Selling Suffrage

September 20, 2018




Historically, colour has been used to provide instant visual recognition and The Suffrage Movement like many others, is littered with colours and symbols which became clear markers of identification, differentiation and selling 'Suffrage'. Notable among the various colour combinations was  the differentiation between the suffragists and the suffragettes (and indeed the many other sides of the cause). The suffragists believed in more peaceful campaigning, whereas the suffragettes believed in direct action (increasingly violent and militant). The suffragists was a national organisation, the suffragettes was a smaller organisation with 2000 members at its peak in 1914. The suffragists allowed men to join, the suffragettes did not. 


The largest suffrage society, the National Union of Women’s Suffrage Societies colours were red, green and white. Additional suffrage colours included those for the Actresses’ Franchise League (AFL colours of pink and green) and the Men’s Political Union for Women’s Enfranchisement (Black). However, it is the The WSPU colours of green (Give) white (Women) purple (Votes) which are the most known.


Emmeline Pethick-Lawrence, editor of the weekly newspaper, Votes for Women, wrote, "Purple as everyone knows is the royal colour, it stands for the royal blood that flows in the veins of every suffragette, the instinct of freedom and dignity...white stands for purity in private and public is the colour of hope and the emblem of spring."

From the beginning, the WSPU were proactive in marketing their image to the general public. They sold merchandise in these striking colours to advertise their cause of women's suffrage and fundraise.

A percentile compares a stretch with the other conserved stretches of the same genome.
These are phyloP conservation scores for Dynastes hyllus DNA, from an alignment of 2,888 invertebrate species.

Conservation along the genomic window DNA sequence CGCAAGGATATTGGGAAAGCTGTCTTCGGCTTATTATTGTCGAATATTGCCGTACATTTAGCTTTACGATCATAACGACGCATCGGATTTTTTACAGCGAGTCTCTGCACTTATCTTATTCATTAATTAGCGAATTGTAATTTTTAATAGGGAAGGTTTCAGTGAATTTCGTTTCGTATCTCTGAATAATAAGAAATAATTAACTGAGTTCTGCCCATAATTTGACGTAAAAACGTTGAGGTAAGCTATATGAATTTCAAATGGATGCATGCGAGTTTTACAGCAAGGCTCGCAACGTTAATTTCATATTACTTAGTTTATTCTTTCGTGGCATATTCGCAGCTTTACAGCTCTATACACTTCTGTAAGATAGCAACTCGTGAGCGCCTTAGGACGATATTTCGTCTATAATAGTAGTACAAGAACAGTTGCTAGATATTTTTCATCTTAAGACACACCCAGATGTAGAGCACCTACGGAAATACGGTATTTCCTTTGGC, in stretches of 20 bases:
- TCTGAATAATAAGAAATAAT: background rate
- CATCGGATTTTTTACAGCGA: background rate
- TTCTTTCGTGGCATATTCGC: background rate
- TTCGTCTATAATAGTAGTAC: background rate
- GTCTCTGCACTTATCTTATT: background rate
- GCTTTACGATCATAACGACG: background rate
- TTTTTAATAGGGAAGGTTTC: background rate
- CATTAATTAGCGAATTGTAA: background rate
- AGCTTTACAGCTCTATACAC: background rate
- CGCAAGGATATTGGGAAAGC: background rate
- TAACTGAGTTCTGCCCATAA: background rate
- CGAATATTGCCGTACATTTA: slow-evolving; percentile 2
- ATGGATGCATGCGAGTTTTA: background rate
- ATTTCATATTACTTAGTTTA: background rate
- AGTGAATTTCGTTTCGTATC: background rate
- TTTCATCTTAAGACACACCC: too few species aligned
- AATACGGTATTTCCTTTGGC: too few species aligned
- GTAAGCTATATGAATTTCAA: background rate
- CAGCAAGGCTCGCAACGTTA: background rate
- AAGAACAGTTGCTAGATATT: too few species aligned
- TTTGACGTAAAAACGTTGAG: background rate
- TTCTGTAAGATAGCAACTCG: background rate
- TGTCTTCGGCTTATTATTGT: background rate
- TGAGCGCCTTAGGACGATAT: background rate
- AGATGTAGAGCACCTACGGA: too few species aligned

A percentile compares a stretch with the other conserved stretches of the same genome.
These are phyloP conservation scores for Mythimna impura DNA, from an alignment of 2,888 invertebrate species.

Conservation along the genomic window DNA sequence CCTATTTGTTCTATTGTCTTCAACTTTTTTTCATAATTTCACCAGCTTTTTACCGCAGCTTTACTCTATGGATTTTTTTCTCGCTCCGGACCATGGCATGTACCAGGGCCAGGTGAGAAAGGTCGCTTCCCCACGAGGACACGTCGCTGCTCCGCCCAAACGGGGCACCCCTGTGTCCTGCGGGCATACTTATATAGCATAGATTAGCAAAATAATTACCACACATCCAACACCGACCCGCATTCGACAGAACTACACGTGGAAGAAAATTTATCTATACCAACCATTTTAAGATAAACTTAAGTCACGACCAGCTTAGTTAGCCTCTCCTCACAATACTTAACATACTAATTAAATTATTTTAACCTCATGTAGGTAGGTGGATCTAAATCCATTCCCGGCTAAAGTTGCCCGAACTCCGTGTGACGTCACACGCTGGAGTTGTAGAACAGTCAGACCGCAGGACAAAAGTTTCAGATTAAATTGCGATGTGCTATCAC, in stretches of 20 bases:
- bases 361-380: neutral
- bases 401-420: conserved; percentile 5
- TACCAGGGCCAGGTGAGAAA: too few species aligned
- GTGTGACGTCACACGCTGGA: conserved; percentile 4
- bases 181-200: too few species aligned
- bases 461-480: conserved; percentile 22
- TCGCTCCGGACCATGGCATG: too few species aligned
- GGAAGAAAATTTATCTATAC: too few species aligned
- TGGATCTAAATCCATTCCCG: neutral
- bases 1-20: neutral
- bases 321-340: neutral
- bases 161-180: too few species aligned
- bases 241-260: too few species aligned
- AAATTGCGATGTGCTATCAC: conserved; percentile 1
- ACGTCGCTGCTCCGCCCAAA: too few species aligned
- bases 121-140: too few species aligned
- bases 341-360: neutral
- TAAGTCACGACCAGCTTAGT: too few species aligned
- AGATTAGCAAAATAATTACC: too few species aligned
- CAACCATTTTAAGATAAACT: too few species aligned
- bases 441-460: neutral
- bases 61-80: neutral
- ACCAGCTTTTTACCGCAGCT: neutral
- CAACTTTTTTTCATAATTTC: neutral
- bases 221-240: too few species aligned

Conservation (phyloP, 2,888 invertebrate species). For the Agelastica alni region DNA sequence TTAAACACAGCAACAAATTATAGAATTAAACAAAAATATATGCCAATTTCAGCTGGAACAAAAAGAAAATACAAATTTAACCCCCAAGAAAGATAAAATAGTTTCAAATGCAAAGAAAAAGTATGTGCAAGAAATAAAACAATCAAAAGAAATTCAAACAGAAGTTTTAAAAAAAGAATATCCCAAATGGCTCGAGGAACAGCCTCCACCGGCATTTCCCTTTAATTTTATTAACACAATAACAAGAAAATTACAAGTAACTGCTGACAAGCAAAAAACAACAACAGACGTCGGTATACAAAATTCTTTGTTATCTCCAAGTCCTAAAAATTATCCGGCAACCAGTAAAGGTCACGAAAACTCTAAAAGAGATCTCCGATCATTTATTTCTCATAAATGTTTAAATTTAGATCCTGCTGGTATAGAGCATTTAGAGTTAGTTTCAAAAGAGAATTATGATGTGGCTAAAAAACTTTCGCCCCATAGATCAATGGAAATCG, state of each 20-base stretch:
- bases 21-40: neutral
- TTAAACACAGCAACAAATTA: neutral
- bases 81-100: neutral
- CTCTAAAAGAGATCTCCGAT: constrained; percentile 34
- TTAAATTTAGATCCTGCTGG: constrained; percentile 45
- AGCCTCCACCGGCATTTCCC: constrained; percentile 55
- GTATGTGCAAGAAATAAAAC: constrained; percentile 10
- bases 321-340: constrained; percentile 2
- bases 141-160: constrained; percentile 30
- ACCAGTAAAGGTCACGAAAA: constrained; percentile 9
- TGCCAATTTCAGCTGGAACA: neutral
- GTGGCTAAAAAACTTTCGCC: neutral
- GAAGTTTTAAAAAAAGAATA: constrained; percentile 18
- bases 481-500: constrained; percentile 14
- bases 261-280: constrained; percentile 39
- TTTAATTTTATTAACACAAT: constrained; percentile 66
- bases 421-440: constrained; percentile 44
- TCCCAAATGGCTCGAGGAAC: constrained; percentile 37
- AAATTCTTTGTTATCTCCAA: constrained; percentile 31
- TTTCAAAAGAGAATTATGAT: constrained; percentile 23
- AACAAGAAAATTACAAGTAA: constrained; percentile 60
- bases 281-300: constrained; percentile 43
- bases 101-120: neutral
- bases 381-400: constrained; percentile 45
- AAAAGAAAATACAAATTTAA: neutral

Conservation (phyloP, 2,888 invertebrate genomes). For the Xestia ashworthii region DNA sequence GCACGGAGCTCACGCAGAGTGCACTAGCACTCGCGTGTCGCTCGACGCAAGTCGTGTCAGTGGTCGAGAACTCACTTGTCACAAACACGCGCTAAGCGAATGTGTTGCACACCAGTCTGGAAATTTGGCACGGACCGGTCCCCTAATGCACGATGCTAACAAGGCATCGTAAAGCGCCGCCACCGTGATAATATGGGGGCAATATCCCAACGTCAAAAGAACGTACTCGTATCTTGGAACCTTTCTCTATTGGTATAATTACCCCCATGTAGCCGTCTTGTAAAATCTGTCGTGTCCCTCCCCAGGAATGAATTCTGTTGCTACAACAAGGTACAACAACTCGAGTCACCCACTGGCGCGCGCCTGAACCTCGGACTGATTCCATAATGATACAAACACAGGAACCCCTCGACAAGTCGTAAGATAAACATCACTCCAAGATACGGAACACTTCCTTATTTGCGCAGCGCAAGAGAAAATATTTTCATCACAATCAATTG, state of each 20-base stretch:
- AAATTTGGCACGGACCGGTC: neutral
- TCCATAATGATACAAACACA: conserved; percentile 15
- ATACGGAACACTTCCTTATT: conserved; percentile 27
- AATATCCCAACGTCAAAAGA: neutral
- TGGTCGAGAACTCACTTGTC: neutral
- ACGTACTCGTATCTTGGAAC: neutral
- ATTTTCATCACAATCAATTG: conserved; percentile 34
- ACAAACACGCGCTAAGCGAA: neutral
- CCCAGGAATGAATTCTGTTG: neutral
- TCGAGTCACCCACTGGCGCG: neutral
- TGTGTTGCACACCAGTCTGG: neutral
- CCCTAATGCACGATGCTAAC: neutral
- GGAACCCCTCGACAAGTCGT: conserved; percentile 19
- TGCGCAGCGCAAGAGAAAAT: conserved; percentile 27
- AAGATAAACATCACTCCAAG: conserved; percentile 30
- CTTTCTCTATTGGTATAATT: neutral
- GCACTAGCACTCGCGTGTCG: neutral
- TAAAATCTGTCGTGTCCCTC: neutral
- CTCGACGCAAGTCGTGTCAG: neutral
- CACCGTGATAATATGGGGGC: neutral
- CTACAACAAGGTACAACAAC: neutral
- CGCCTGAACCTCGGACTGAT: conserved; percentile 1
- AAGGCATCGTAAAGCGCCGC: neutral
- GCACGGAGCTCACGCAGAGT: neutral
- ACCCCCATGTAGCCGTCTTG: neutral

The Suffrage 'Uniform' looked something like this circa 1908


The 'Suffragette Look' as worn by Norah Balls. The suffragette uniform was introduced in 1908. During the winter months members of the WSPU were required to wear 'full dress uniform' of a ' white frock with regalia and colours' to all indoor meetings and breakfast receptions. During the summer months this uniform was also worn to all outdoor processions and rallies.  


Artist/Photographer/Maker Women's Social and Political Union



Or this Circa 1912






The suffragette Uniform was more often, than not, complimented by accessories such as those indicated below (The medal; Scarf similar to the one Emily Wilding Davison tried to Pin to the Kings Horse and the rosette)



The WSPU encouraged members to wear purple, white and green at all times, particularly when attending large demonstrations. The pictures here are drawn from the biggest collection of artefacts and objects of the British militant suffragette movement, which is held by the Museum of London.


Some Examples of Suffrage Products 


Panko -  or, Votes for women : the great card game ; suffragists v. anti-suffragists. [Circa 1910]